Saving fuel: End of the tank discount: How to throttle the gasoline consumption

We have to watch helplessly as the prices for petrol and diesel at the petrol stations keep rising.

Saving fuel: End of the tank discount: How to throttle the gasoline consumption

We have to watch helplessly as the prices for petrol and diesel at the petrol stations keep rising. So what can drivers do to keep costs from escalating? A lot. For example, driving fuel-efficiently. The savings potential is considerable: consumption can be reduced by up to 15 percent simply by driving moderately. Other small measures bring another five percent. Makes a fifth less fuel consumption. Or to put it another way: whereas the fuel receipt now says 70 euros, it could be 54 euros in the future.

However, wanting to save fuel and dreaming of car races - they don't go together. The heart must beat for one goal: to get from A to B with as little fuel as possible. It's not enough to pull yourself together occasionally. Results that pay off in the wallet can only be achieved if you remain consistent.

These ten tips will help you save on gas:

First you should buckle up and adjust the driver's seat to the correct position. This also includes adjusting the rear-view mirror. Only then will the car start. Drive off immediately after starting and switch to second gear after only a few meters. Unlike the muscles of an athlete, the engine doesn't have to warm up first, even in freezing temperatures. However, supercharged turbo engines, of which there are more and more, should not be revved up furiously after a cold start.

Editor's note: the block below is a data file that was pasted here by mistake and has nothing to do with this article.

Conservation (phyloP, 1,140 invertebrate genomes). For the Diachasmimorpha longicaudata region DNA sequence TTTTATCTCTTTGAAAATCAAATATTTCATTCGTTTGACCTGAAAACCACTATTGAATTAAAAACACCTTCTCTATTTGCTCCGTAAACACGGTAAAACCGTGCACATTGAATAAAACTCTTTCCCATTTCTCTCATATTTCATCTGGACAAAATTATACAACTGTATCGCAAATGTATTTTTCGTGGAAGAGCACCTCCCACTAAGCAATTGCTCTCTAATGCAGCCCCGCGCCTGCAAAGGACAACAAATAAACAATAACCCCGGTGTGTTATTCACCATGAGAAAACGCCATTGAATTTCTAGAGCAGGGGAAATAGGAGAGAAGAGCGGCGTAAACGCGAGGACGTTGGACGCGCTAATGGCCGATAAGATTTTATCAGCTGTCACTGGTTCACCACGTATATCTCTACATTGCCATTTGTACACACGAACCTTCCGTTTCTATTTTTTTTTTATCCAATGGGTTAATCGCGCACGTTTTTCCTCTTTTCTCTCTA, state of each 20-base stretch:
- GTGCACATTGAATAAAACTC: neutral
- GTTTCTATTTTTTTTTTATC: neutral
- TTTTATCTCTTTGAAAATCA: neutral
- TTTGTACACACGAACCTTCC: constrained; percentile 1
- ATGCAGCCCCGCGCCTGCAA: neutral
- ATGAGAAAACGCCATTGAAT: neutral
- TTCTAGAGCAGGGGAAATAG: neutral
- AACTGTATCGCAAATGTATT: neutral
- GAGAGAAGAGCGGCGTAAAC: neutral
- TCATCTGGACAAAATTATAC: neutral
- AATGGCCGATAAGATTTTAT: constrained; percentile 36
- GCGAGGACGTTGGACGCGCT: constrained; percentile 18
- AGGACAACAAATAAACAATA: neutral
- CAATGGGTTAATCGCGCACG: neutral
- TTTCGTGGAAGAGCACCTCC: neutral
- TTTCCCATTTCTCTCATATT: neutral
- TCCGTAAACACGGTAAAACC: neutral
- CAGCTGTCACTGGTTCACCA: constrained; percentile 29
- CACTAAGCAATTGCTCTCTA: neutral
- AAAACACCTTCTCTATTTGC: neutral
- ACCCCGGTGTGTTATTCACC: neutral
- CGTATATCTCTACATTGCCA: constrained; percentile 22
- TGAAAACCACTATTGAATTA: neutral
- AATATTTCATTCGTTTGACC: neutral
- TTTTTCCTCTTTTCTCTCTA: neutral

The general rule is: avoid high revs, drive at low revs if possible. So always choose the highest possible gear. The rule of thumb is: drive at 30 km/h in third gear, at 40 km/h in fourth and at 50 km/h in fifth gear. Engine damage is not to be feared. Significantly less than 2000 revolutions per minute (rpm) are also sufficient in city traffic. If you want, you can even skip a gear when shifting up. However, the driving experience must first adjust to this pace. Weak engines in particular are no longer on the gas in the low speed range and react very tiredly to attempts to accelerate.

Even if it sounds paradoxical: You should get into the desired gear and at the desired speed as quickly as possible. You can therefore step on the gas and should shift into the next gear at 2000 rpm at the latest. When accelerating, the gas pedal can be almost fully depressed on many cars. You should only avoid full throttle, then the mixture will be extra enriched. But be careful: With very modern and powerful cars, you have to be more careful with the gas foot. Otherwise it is possible that the electronics classify you as a sporty type and consistently switch from economy mode to dynamic - and that costs fuel.

Starting and accelerating eats up most of the fuel. It is best to drive at an even pace if possible. This includes, first of all, a generous distance to the vehicle in front. In this way, you can compensate for small irregularities in traffic without having to brake. If you are about to stop, take your foot off the accelerator and let the car coast to a stop. Under no circumstances should you drive up briskly and then brake sharply. You don't necessarily have to take the gear out. A modern engine hardly burns any fuel without a load.